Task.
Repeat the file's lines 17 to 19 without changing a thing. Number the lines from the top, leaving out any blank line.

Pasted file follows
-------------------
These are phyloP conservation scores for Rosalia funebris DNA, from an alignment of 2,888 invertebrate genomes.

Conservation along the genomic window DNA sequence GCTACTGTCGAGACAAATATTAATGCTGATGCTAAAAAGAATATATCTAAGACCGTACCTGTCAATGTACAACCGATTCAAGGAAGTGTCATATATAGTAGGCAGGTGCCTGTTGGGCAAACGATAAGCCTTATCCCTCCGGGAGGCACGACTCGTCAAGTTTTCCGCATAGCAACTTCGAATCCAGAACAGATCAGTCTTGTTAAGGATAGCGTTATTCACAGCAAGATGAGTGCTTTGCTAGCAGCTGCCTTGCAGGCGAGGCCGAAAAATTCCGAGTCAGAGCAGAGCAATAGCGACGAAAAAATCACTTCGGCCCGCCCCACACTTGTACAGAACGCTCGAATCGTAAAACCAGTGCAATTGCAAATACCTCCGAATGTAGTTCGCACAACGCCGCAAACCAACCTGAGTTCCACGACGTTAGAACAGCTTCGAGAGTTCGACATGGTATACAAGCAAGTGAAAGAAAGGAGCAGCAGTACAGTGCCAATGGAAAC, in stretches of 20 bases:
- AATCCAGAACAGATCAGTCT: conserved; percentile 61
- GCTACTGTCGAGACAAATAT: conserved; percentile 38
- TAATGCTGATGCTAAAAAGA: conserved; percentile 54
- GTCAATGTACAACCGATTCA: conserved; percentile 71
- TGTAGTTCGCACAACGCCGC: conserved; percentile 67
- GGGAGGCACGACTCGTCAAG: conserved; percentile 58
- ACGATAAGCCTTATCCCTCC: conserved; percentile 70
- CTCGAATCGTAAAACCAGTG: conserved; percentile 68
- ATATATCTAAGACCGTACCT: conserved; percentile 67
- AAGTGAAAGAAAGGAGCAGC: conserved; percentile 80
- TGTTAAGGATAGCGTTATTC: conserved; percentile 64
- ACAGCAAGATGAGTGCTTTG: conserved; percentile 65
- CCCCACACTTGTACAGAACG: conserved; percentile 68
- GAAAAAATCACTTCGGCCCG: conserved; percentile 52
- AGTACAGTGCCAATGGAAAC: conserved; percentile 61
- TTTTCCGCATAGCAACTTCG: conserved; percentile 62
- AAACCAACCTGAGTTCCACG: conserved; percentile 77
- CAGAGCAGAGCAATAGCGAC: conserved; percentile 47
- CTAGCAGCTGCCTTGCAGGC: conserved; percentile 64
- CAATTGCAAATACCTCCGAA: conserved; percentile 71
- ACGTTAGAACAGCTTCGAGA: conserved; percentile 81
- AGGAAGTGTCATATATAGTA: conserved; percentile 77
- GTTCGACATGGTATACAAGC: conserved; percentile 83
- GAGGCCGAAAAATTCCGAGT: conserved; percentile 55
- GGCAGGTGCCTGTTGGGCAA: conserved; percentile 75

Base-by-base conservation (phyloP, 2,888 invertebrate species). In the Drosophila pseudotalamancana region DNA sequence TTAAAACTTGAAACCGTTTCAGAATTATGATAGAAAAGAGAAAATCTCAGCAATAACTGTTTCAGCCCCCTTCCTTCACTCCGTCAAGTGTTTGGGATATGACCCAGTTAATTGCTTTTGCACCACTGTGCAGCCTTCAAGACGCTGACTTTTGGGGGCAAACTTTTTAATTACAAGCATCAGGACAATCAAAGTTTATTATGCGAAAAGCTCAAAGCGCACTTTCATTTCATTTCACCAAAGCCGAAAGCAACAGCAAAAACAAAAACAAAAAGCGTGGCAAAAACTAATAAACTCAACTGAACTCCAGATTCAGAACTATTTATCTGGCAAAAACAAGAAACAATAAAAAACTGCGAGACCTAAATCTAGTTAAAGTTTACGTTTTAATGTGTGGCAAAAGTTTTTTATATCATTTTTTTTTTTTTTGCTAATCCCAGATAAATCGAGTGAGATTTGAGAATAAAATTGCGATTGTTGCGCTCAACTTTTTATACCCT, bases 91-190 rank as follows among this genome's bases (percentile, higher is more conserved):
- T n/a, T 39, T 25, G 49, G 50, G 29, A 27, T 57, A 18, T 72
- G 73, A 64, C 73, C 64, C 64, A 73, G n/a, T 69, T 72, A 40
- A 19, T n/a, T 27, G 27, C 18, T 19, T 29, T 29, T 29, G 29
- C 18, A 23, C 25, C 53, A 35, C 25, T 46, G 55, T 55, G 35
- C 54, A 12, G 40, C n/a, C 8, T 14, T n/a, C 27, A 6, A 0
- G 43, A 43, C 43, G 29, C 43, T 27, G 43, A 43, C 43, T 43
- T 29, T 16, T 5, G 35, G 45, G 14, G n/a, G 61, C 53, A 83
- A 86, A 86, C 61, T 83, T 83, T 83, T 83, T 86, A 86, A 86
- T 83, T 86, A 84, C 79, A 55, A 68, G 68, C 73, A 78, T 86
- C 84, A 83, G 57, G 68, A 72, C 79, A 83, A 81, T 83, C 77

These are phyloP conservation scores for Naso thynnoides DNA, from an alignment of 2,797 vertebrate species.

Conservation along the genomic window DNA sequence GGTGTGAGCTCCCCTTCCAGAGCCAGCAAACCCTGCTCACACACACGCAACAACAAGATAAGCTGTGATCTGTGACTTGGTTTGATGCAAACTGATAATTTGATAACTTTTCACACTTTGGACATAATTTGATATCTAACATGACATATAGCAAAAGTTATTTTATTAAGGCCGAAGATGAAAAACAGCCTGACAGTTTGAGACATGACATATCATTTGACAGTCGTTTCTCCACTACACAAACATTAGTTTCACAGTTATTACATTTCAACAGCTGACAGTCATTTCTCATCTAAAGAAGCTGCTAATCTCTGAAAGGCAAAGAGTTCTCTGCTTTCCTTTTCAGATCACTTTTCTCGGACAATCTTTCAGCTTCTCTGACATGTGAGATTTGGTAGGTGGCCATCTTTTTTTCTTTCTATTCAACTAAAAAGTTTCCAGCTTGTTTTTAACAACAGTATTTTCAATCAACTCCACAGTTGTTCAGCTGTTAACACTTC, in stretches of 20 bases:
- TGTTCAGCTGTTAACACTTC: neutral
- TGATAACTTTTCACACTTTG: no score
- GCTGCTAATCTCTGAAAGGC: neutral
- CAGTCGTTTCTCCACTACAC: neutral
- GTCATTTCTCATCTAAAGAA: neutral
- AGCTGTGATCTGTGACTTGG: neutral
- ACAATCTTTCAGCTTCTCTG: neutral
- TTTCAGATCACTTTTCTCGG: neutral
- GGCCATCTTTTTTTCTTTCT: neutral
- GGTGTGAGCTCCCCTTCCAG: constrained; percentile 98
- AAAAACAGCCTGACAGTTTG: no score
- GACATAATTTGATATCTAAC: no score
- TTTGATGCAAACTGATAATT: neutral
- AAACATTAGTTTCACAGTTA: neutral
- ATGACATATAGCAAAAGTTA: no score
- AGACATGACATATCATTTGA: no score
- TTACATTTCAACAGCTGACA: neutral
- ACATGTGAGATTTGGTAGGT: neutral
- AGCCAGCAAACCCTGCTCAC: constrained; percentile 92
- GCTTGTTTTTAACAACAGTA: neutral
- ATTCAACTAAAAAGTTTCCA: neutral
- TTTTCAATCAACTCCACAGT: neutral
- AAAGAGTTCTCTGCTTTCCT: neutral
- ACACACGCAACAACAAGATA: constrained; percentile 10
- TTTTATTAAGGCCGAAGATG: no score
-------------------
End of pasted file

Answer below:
- AGTACAGTGCCAATGGAAAC: conserved; percentile 61
- TTTTCCGCATAGCAACTTCG: conserved; percentile 62
- AAACCAACCTGAGTTCCACG: conserved; percentile 77